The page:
LITERATURE REVIEW Children’s ability to draw maps has been a major research focus for developmental and environmental psychologists, geographers and geography educators for many years (Liben, 2002). Within this research, there is disagreement over children’s skill at both representing spatial relations and symbolising space. Nativists, such as Spencer and the late Jim Blaut, argue that mapping is a ‘cultural universal’ through which children as young as three can understand the language of location and symbolisation (Blaut et al, 2003). Constructivists, such as Liben, build on the work of Piaget (Piaget et al, 1956 and 1960) to argue there is a recognizable developmental progression in both spatial and symbolic understanding. In this study, children’s spatial and symbolic understanding as shown on maps is analysed in terms of map content, map structure and children’s approaches to map symbolisation. Classification systems for freehand sketch maps have focused on the degree of structure shown in the maps. Hart and Moore (1973) and Moore (1976) proposed a three stage model of how both adults and children structure environmental knowledge. These stages were the undifferentiated egocentric (organised egocentrically from one viewpoint), differentiated and partially co-ordinated into fixed subgroups (where clusters of information on a map may show some internal accuracy but will not be related to other clusters of information on the map), and operationally co-ordinated and hierarchically integrated (based on a co-ordinated and abstract reference system). Deloache (2002) provides a developmental model of children’s ability to understand symbols, and Liben and Downs (1989) gave examples of how children aged 7-10 may hold misconceptions about the meaning of symbols. A symbol is “something that someone intends to stand for or represent something other than itself” (DeLoache, 2002, p. 207). Research on children’s symbolisation strategies has been also been carried out by Michaelidou et al. (2002) who investigated how children classified geographical features and also how children intuitively used visual variables (Filippakopoulu et al, 1999). Bertin (1983) proposed his basic set of ‘visual variables’ that a cartographer or graphic designer could draw upon to symbolically represent information selected from perceptions of the real world. These variables are shape, size, orientation, pattern, hue and hue value. The cartographer can therefore apply these resources to points, lines, areas and text on a map. Each of the categories can be used individually to draw attention to map features or they may be used in combination. The data to be mapped can be nominal data: information that is grouped into categories on the basis of qualitative judgements, such as distinguishing a road from a river; ordinal data: grouped by rank or hierarchy, such as low, middle or high ground; and interval data and ratio data: data that are ranked and include numerical data such as temperature or height. Bertin saw these visual variables as the basic building blocks of maps and diagrams, and devised rules to indicate how they might be used with different data. His classification has been challenged (Robinson et al, 1984; MacEachren, 1995) but remains influential to cartographers, web designers and graphic designers. When children are involved in environmental mapping, they are likely to be representing nominal data (such as roads, houses and parks) but may also be representing ordinal data in terms of places most or least visited, or places most liked or disliked. Of specific interest is the creation and classification of point symbols. Point symbols can be classified according to their level of abstractness (see figure 1).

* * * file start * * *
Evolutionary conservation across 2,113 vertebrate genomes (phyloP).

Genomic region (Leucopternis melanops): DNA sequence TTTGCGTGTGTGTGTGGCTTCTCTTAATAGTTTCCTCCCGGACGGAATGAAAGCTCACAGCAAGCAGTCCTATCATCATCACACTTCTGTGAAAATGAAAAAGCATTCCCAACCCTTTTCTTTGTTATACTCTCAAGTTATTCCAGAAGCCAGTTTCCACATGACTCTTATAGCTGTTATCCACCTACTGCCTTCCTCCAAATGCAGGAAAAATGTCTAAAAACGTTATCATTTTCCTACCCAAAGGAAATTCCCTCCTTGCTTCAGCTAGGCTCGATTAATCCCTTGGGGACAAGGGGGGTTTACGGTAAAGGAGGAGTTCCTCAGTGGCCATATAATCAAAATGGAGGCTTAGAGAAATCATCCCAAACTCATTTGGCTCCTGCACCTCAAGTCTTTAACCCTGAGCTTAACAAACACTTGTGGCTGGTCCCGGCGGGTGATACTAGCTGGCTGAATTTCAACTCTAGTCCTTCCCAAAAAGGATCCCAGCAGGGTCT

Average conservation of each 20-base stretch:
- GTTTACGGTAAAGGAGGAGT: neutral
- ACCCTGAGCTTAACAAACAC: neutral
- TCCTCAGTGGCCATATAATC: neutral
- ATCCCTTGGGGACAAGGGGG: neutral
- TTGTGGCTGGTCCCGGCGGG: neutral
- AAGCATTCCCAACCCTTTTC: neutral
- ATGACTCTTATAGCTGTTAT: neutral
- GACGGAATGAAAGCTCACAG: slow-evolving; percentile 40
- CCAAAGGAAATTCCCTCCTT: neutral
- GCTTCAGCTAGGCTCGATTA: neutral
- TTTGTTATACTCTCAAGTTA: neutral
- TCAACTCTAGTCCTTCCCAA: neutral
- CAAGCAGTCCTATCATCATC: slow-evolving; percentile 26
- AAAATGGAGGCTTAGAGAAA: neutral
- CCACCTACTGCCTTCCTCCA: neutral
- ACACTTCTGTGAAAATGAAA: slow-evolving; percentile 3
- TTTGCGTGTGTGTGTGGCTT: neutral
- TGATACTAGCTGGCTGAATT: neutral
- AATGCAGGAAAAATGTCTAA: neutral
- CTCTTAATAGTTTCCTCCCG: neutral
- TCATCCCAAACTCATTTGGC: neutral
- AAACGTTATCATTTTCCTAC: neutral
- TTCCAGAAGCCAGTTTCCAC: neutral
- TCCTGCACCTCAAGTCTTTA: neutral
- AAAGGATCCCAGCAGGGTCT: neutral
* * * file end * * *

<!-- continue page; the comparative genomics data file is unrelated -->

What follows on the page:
Abstract ------------------------------------------------------------------------------------------------------ Pictorial Figure 1. A nominal point symbol to represent a sweet shop This continuum is of interest to those investigating children’s symbolisation strategies, as it has some commonality with Piaget influenced classifications of children’s sketch maps as devised by Hart and Moore (1973) and summarised by Harwood and Usher (1999). The research discussed above is based mainly on children’s use of symbols on paper, models or on film. There is much less research on the use of ICT for map symbolisation, but examples include Wiegand’s work on 11-14 year old students’ mental representation of thematic point symbols (Wiegand, 2002a) and the use of a simulated computer game to investigate symbology and teach children cartography (Filippakopoulu et al,1999). All aspects of map drawing, from content selection to digital design, can be thought of as individual choices to be made – the stance taken by developmental psychologists. However, a coherent argument has been developed that this meaning making is a socially negotiated activity (Rogoff, 1990; 2003). This approach has been applied to spatial and mapping collaboration (see Keiper, 1999; Wiegand, 2002b) and has exploited global positioning systems (GPS), computer mapping tools and electronic communication (Dimitracopoulou & Ioannidou, 2003). Investigating how peers talk to create maps also allows the researcher to access children’s thoughts about symbolisation, choice of map content and